'Disruptive innovation' policies hurting state's children
Ohanian Comment: Wendy Lecker does excellent work (put her name into a 'search' on this site, and I own every book Jill Lepore has written.
As she notes, a quick buck -- not long-term consequences -- is the focus of disruptive innovation.
by Wendy Lecker
Education reformers love the notion of "disruptive innovation." Borrowed from the business world, the theory contends that rather than make incremental progress, industries must be shaken up. This idea has been embraced by the Obama and Malloy administrations, pushing "turnaounds" in which the administration and most or all of the staff of a school with low test scores is replaced -- often by a charter school management company.
Disruptive innovation was popularized by Clayton Christensen, who promoted its spread to other sectors, such as education. Christensen's theory was built on handpicked case studies he claimed proved that disruptors were successful and existing companies who could not adapt failed. In her recent New Yorker critique, historian Jill Lepore observes that the emphasis on innovation marks a fundamental shift in focus. "Replacing 'progress' with 'innovation' skirts the question of whether a novelty is an improvement."
Upon investigating Christensen's cases, Lepore found that his claim was untrue. The companies that focused on sustained improvements fared better and most of the time, disruptors disappeared. In the long run, incremental progress prevailed.
However, as Lepore also notes, a quick buck -- not long-term consequences -- is the focus of disruptive innovation. As one advocate advised, "if you start a business and it succeeds, sell it and take the cash. Don't look back."
Lepore writes that this discredited theory is misapplied to sectors such as public education because public education has different values and goals than those of business.
Indeed, this country's highest court deemed education the "most important state and local function;" and the loss of even a week of learning is a significant deprivation. Under our state constitution, Connecticut has a 13-year obligation to provide every child with an education that enables her to be a productive and responsible citizen and proceed to higher education.
However, educational reformers' goals diverge from their duties to our children. Connecticut Gov. Dannel P. Malloy has received millions of dollars in campaign contributions from charter school promoters. The result is his embrace of "disruptive innovation" in education.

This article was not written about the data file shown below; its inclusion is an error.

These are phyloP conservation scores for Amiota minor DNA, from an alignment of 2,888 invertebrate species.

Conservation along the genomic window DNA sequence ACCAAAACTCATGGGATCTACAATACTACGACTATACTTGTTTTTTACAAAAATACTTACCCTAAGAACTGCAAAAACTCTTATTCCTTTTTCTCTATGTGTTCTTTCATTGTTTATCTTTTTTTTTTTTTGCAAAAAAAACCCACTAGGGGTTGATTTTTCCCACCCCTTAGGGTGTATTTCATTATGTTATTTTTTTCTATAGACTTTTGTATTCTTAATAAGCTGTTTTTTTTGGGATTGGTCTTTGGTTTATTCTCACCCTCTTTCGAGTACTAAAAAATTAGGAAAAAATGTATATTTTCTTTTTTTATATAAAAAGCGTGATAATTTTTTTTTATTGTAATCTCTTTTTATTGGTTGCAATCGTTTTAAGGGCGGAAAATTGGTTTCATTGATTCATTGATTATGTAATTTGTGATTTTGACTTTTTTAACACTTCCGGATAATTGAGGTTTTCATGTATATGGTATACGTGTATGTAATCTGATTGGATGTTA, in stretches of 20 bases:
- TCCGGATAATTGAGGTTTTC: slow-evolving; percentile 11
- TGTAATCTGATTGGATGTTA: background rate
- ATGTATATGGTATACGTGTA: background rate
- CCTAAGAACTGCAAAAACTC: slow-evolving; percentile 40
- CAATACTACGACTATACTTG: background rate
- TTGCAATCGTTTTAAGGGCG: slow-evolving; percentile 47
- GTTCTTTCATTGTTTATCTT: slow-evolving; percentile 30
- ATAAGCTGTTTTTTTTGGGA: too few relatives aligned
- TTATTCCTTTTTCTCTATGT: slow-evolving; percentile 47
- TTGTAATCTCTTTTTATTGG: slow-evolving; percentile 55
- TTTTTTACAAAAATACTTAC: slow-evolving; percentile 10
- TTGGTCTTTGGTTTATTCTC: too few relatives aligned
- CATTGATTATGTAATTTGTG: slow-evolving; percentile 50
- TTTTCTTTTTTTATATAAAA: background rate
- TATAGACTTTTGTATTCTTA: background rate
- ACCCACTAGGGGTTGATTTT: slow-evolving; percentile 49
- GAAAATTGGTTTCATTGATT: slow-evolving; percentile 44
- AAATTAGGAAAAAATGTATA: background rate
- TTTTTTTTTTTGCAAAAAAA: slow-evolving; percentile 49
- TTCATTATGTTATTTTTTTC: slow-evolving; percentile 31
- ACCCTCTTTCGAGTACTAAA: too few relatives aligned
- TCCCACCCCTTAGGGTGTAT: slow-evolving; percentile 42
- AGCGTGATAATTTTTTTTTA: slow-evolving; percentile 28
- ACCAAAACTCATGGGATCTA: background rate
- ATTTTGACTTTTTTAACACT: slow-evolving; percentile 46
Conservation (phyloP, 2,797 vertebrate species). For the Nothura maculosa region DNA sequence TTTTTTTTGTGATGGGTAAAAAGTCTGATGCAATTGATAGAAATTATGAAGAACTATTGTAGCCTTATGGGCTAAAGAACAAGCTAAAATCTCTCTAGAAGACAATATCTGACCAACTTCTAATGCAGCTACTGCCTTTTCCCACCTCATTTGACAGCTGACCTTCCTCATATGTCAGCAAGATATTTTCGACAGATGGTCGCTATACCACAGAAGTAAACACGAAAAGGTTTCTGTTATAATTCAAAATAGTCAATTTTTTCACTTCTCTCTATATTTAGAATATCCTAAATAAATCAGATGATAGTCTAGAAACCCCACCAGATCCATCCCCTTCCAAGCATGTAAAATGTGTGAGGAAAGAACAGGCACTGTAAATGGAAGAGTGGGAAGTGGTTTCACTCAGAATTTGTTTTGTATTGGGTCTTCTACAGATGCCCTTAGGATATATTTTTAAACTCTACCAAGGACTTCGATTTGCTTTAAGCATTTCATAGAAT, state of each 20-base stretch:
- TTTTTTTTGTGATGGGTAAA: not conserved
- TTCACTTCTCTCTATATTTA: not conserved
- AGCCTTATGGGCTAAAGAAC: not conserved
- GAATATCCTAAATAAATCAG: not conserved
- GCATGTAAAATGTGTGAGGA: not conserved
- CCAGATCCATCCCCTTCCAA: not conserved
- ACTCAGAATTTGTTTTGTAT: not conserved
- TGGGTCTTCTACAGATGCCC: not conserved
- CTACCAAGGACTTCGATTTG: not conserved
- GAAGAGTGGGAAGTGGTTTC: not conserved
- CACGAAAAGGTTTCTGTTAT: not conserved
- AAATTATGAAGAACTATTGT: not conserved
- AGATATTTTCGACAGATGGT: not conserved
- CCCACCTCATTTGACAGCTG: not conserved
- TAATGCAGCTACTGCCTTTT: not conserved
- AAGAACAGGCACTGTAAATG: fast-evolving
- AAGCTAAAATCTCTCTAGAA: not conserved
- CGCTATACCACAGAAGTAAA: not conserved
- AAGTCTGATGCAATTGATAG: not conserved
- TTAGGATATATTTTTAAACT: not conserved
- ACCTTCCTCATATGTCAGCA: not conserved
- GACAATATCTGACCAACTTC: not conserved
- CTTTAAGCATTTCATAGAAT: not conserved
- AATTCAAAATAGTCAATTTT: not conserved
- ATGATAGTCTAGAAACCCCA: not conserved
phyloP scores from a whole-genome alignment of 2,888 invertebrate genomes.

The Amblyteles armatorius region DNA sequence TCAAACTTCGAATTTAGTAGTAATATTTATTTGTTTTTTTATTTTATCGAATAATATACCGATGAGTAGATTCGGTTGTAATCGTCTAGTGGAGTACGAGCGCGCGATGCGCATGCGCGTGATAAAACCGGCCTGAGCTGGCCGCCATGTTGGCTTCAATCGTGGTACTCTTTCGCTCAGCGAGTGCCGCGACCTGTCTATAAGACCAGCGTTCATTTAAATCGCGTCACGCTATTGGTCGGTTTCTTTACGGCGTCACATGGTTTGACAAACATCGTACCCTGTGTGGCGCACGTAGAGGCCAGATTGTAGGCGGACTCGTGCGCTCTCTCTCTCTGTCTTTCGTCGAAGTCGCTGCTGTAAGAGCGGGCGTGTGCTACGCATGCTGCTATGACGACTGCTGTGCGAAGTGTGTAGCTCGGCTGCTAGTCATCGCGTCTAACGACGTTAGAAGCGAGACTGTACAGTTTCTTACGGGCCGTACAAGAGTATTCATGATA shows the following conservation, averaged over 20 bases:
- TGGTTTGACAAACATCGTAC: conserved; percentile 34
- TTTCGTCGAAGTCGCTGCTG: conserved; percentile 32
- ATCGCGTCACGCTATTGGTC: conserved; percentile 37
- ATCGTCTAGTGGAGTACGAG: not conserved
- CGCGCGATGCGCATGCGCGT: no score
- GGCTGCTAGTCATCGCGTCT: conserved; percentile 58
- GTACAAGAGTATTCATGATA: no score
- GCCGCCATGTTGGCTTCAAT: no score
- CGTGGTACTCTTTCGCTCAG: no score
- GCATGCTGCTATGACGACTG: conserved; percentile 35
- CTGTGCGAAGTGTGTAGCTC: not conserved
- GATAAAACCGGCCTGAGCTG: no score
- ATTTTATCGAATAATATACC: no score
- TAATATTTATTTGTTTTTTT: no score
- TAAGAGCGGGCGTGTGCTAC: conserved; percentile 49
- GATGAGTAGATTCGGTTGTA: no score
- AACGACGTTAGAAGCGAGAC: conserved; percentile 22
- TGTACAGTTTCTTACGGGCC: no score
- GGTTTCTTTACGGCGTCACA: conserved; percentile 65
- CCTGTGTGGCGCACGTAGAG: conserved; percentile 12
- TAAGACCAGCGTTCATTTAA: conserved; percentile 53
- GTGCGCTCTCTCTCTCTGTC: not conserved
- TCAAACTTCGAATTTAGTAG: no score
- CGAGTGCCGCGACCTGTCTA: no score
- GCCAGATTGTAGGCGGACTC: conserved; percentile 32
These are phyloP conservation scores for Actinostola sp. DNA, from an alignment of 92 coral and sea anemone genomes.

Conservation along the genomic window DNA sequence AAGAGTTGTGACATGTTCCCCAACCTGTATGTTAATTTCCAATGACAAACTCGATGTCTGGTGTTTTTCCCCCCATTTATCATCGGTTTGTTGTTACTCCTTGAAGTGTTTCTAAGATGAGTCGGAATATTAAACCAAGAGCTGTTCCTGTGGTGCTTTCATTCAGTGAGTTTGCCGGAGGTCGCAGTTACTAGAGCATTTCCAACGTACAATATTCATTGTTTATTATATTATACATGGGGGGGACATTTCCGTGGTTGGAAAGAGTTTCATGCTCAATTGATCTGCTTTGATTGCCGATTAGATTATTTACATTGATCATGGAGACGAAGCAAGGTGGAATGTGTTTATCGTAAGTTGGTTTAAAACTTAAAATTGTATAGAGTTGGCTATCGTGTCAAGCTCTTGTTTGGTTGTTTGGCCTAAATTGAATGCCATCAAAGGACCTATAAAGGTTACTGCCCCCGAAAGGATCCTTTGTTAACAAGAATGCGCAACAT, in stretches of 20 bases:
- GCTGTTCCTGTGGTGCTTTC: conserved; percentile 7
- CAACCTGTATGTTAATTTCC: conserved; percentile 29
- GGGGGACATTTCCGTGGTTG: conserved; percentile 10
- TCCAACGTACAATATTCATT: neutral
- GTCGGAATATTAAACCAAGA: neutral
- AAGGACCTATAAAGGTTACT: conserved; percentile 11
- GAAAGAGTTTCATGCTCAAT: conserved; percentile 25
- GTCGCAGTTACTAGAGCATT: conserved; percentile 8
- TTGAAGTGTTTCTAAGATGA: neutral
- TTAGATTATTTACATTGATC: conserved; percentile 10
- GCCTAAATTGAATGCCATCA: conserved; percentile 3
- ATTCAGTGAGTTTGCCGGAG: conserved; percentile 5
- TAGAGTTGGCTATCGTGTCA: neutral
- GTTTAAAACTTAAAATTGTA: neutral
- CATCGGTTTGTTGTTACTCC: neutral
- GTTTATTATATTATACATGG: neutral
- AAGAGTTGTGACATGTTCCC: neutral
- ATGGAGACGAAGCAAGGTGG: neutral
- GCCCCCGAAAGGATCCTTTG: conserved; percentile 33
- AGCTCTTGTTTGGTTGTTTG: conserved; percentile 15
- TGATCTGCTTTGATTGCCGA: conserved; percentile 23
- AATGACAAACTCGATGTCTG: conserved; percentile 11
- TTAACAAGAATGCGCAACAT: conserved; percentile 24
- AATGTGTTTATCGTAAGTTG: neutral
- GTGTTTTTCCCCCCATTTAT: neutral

Disruption is bad for schools and for children -- especially for vulnerable children, who experience daily turbulence in their lives outside school. Teacher and administrator turnover hurts student achievement, as does student mobility. The turnaround strategy has proven unsuccessful.
Recent shocking developments involving Jumoke/FUSE charter school illustrate the harm caused by Malloy's "disruptive innovation."
Hartford's Milner elementary school was the first target of charter chain founder and Education Commissioner Stefan Pryor's commissioner's network. The commissioner's network to "turnaround" struggling schools was a key feature of Malloy's 2012 education reform legislation.
Milner suffered from a chronic shortage in staff serving its large population of English Language Learners and students with disabilities. Its building required major repairs. The school also already underwent an unsuccessful redesign in 2008. Rather than provide Milner with necessary additional resources, Pryor announced a takeover of the school by Jumoke -- a charter school in Hartford with no ELL students and few students with disabilities.
Only after the takeover did Milner receive additional funding, including an annual $345,000 management fee to Jumoke. Curiously, after the takeover, roughly 20 percent of the students disappeared from the school.
Michael Sharpe promised that his "Jumoke model" would help Milner. However, after two years under Jumoke management, Milner's scores have dropped precipitously and are now "rock bottom." Hartford accuses Jumoke of nepotism, and of hiring an ex-convict. Sharpe admitted that there was no plan for Milner -- they were "winging it."
As part of the commissioner's network, Milner/Jumoke was supposed to be subject to heightened accountability by Pryor. Yet, despite this ongoing failure, since 2012, Pryor and the State Board of Education awarded Jumoke another commissioner's network school, Bridgeport's Dunbar elementary, and another charter school in New Haven.
This week, it was revealed that Sharpe falsified his academic credentials. Even worse, he spent several years in federal prison for embezzling public funds and conspiracy to commit fraud, and has two forgery convictions.
Sharpe has been paid about $53 million in taxpayer dollars in the past few years. It is unconscionable that neither Pryor nor Malloy bothered to discover Sharpe's lies or his felony convictions.
The damage done to Milner's children cannot be undone. They have lost years of learning. They are forced to build new relationships with staff that has been replaced twice in six years. Instead of necessary resources, the state has given these families only empty promises.
Unlike business disruptors, Malloy's failed education ventures will not disappear. His callous "disruptive" education policies cause lasting damage to Connecticut's children and their communities.
Wendy Lecker is a columnist for Hearst Connecticut Media Group and is senior attorney for the Campaign for Fiscal Equity project at the Education Law Center.